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What’s a MOOC?
MOOC stands for Massively Open Online Course.
They are free and available to anyone with internet access, without restriction.
If you do a Google search of ‘MOOCs’, it will populate hundreds, if not thousands, of results.
Their quality and reach have seen varying increases in the past few years based on platform.
Consequently, they benefit people like you and I all over the globe. In fact, between 2012 and 2015, over 25 million people enrolled in MOOCs (Harvard Business Review).
Courses exist for almost any topic. Some courses are modeled after university classes and allow you to virtually audit University lectures (look for these types of courses on Coursera). Many others are less structured and teach industry-specific skills.
Who are MOOCs for?
For those who are unable to attend or are opposed to accredited programs, MOOCs can be a great option. Additionally, they are a great for continued and lifelong learning. Opportunities for free education generally see great interest. This is especially true in the current age of astronomical costs for a traditional education. Many individuals are looking to add skills and certificates to their resumes and these courses can definitely meet that need.
MOOCs have a strong backing, and rightfully so!
In a Forbes article, a contributor explains that MOOCs have “inherent advantages” over the 4-year degree: unlimited class-size, the ability to reach thousands of students, being self-paced, and not financially exclusive.
MOOCs are evergreen
Additionally, MOOCs adapt better to the times. As we see constant change with technology, jobs are also evolving. Inversely, job-related knowledge you obtained in college 10 years ago, may be irrelevant or dated now.
MOOCs can be updated for current market practices and needs. Your own skill-set and knowledge can adapt by registering for a new MOOC or reviewing one that has been updated.
MOOCS may help with the U.S. skills shortage
According to an Adecco survey, 92 percent of executives think that American workers aren’t as skilled as they need to be (Adecco). While a 4-year degree produces an education, it doesn’t necessarily produce job-ready candidates.
Despite this fact, companies have long-been requiring 4-year degrees for positions that don’t NEED the credential to perform the job.
We’ve discussed in in a previous post about the need for skilled workers in our economy; specifically in the Tech Industry. Indeed, the lack of such has caused a skills shortage that has many employers scrambling.
MOOCs can fill-in where colleges sometimes fail. They offer specific, in-demand job skills. Which is something the current job landscape could use more of.
Are they worth a damn?
If they are free and available to anyone, does that mean they are lower in quality than classes at an accredited institution? Definitely not. While there will always be critics of non-accredited courses, there are plenty of higher-education figure-heads that are offering their own MOOCs. A good educator will educate in any capacity. A lecture hall is not required.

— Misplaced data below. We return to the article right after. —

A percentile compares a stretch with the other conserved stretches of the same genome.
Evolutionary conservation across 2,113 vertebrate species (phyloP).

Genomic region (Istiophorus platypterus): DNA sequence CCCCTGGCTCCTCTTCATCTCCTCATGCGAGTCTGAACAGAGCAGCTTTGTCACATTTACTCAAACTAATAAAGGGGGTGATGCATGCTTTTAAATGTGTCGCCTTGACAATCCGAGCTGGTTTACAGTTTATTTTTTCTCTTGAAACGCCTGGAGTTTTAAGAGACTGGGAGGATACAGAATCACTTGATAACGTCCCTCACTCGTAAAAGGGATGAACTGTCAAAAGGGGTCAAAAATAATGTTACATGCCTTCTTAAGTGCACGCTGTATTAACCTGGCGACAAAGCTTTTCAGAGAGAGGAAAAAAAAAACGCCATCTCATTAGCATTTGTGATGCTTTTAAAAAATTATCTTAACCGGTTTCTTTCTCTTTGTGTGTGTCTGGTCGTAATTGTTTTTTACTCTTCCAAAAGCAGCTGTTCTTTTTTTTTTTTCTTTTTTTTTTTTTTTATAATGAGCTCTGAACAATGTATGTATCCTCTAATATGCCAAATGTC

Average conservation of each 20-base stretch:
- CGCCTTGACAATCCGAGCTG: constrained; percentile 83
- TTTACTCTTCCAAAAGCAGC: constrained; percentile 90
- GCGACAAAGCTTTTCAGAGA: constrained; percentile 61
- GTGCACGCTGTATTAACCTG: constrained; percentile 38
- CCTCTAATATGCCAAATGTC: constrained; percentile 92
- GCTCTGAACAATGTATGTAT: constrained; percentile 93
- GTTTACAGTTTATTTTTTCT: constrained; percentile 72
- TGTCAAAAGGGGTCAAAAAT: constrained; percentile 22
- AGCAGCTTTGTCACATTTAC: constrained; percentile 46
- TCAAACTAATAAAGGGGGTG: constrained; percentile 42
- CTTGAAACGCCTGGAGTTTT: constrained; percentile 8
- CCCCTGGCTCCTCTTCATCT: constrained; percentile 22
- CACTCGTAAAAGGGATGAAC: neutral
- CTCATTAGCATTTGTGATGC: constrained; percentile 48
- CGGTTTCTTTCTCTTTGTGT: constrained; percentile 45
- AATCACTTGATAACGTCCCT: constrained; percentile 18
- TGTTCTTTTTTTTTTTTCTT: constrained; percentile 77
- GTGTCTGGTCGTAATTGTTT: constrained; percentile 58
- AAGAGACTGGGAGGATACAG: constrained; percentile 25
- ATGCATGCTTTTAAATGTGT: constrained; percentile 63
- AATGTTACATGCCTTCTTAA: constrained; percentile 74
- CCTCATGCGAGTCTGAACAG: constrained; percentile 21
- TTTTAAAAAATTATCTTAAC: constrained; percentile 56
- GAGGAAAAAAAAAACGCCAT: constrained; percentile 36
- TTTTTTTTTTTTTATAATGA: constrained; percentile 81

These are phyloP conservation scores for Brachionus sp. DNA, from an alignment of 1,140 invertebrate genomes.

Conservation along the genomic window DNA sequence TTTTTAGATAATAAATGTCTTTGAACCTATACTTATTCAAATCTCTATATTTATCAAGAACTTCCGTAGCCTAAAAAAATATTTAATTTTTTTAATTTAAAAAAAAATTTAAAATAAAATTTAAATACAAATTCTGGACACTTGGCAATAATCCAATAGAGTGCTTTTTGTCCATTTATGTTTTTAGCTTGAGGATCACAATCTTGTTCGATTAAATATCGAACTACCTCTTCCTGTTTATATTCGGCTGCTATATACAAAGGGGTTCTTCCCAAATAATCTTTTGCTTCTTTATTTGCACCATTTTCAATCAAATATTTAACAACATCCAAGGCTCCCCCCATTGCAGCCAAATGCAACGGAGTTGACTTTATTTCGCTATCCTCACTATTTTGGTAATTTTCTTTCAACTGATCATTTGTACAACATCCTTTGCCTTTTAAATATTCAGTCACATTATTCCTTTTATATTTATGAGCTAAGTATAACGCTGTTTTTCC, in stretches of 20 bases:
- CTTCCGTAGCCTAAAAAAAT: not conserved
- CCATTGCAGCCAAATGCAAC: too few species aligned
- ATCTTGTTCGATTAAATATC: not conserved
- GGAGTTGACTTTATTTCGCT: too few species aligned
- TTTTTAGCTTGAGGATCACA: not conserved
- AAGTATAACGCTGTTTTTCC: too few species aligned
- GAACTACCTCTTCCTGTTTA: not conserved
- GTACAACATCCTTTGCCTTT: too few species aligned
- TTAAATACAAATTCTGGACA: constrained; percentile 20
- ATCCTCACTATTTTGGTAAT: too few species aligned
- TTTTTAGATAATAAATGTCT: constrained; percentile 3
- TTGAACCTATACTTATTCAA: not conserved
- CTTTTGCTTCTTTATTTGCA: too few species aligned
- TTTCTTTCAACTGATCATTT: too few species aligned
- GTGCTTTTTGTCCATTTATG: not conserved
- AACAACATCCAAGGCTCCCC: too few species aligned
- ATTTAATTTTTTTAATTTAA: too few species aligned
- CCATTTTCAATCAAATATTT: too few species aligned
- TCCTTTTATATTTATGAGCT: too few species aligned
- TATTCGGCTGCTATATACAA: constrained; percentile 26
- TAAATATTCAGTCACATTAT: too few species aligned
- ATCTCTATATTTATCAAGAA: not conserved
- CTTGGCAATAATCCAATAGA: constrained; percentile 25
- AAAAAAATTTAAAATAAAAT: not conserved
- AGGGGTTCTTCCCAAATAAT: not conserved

If we teach today’s students as we taught yesterday’s, we rob them of tomorrow. –John Dewey
With MOOCs, you can enroll in a free online class taught by a Harvard professor. Or a pottery business owner. Or a digital marketing strategist. There are tons of options and you can get as specific as you like.
Will they replace the Bachelor’s Degree?
Free online classes can prepare job-ready candidates. Companies are beginning to hire non-degreed people. So, how will the traditional 4-year degree fare under these circumstances in the next 10-20 years?
Ross Dawson predicts that “Rather than multi-year degrees, we will often get recognition for shorter learning journeys. Massively Online Open Courses (MOOCs) are offering ‘nano-degrees’ that show competence in a specific domain”.
It’s hard to say exactly where that leaves the 4-year degree in the next 20 years. However, there are great things happening currently that may point to more growth potential and content improvement for MOOCs.
Many companies like Google and IBM have kicked the 4-year degree requirement. They found that, for many jobs, it was not a reliable predictor of success. It’s likely that other sectors and companies will follow suit as well. MOOCs, in that case, may see a rise in registration and enrollment.
If this were to happen, the ‘free, accessible, in-demand’ MOOC would be competing against the ‘expensive, exclusive, 4-year degree with an expiration’. The ‘playing field’ would be leveled. That would be a good thing for you and me.
It’s difficult to say exactly how well MOOCs will be competing with the 4-year degree. They may take longer than 10-20 years to be competitive with the Bachelor’s degree.
But they may solve an immediate need in today’s job market.
And that’s a HUGE step in the right direction.
Harvard Business Review
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